During Dredging – A good view of the extent of the dredging. Before dredging the depth of the water in this part of the lake was hardly more than a few inches/centimeters. Once filled, the lake here will be 4 to 6ft/1 to 2m deep. Note the flat bottom and steep sides.
During Dredging – Another view of the filling lake. Notice the tire and tread tracks left in the muddy bottom.
During Dredging – This picture was taken at the north end of the lake, very near place where it is fed by Furneaux Creek.
During Dredging – Note the steep banks left by the dredging activities. Dangerous for park visitors?
During Dredging – This is the route taken by trucks carrying the sediment out of the lake. The sediment was dumped in the grassy floodplain leading up to the lake. Note the heavy earth-moving equipment in the background.
During Dredging – Another look at the route out of the lake—this time from the opposite side.
During Dredging – This is Furneaux Creek at the point where it empties into the lake.
During Dredging – Another view of Furneaux Creek, a little further upstream this time. It was necessary to divert the flow of this creek during the dredging activities. This was accomplished by cutting a channel along the east side of the lake, thereby allowing the creek to bypass the the lake bed, and flow directly over the spillway instead. I’m not sure how they merged the cut channel back into the lake proper, but I would have liked to have seen it done!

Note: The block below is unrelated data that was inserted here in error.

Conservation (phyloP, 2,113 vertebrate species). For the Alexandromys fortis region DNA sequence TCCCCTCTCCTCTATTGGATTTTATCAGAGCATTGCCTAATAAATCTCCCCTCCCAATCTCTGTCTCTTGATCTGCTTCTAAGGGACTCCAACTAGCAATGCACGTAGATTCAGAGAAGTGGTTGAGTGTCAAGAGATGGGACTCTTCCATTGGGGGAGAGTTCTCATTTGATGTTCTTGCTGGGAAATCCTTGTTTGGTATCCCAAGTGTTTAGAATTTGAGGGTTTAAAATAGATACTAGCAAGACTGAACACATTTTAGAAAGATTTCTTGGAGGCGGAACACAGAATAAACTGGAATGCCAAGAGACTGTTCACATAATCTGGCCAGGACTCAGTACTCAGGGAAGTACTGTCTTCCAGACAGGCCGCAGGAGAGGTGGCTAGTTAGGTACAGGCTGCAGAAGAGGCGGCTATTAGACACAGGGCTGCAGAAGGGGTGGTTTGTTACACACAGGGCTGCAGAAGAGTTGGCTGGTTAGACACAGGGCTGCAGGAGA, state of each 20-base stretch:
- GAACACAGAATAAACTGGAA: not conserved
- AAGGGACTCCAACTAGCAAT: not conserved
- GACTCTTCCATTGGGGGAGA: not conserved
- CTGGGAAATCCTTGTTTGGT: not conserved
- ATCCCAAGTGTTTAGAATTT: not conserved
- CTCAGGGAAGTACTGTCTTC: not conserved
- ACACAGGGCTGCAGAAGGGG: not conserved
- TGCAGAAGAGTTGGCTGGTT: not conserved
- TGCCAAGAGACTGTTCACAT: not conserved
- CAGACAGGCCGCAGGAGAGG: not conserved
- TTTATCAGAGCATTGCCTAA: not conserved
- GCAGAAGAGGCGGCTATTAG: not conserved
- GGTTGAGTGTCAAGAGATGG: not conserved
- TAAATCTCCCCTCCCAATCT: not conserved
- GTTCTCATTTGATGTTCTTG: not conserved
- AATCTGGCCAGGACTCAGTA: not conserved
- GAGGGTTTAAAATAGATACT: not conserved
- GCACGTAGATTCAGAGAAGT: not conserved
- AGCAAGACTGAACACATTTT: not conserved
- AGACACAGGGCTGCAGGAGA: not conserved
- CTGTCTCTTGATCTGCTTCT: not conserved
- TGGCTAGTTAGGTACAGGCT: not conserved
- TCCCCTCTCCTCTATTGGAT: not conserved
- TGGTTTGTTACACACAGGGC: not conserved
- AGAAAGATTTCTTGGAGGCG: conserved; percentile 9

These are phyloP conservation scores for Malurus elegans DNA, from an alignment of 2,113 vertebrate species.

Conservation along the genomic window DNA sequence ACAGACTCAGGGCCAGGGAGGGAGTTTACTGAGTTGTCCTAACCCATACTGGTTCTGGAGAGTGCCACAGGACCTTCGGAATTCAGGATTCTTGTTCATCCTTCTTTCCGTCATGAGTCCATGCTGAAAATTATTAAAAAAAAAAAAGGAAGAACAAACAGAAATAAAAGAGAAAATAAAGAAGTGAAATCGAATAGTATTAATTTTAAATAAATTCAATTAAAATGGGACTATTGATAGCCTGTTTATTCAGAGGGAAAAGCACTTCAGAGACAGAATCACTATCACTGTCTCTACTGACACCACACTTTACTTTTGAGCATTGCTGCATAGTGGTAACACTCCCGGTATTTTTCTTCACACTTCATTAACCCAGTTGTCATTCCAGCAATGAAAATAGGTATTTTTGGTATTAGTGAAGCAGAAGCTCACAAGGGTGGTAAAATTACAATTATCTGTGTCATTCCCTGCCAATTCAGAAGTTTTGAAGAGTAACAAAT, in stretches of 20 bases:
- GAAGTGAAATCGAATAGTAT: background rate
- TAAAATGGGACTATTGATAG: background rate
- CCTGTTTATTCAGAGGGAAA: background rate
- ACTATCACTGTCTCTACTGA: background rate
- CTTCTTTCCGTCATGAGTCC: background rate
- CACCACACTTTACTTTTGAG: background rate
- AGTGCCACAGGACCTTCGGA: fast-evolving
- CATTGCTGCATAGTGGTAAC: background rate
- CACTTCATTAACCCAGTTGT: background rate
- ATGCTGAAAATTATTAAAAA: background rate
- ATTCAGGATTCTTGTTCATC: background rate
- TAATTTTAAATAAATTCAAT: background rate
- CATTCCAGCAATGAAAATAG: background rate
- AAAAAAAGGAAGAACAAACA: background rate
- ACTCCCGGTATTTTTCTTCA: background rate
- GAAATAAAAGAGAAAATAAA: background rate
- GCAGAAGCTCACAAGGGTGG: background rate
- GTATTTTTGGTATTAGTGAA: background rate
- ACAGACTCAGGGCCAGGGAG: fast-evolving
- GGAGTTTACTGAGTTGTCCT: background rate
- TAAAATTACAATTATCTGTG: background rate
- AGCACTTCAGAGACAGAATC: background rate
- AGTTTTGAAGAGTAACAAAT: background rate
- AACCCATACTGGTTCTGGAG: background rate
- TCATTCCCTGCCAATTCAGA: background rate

During Dredging – In this picture a bulldozer is spreading the dumped sediment over the floodplain leading up to the lake.
During Dredging – A view of Furneaux Creek as it cuts through the floodplain leading up to Woodlake Pond. Note the dredged sediment spread over the field to the left.
During Dredging – The concrete spillway located at the south end of the lake.
During Dredging – Furneaux Creek flowing away from the lake after pouring over the spillway.
During Dredging – The backside of the spillway just before the lake refilled.
During Dredging – The refilling process took several weeks.
During Dredging – Furneaux Creek emptying into the lake.
During Dredging – Filling up.
After the dredging work was completed, the lake/pond quickly filled up once again. The water was deep, fresh, and clean, but something very important was missing—the birds. Today, the few water fowl that remain are mostly Mallards and Mallard hybrids. Gone are the American Coots, the Ring-billed Gulls, The Double-crested Cormorants, and a number of other rarely observed species.
It is not clear to me whether it was the dredging activities, or the resulting change in habitat caused by the deeper water (or a combination of both factors) that drove the birds off. My hope is that their absence is not permanent, and that one day the birds will return to Woodlake Pond. Only time will tell.
June 22, 2008 – After the Dredging – Where have all the birds gone?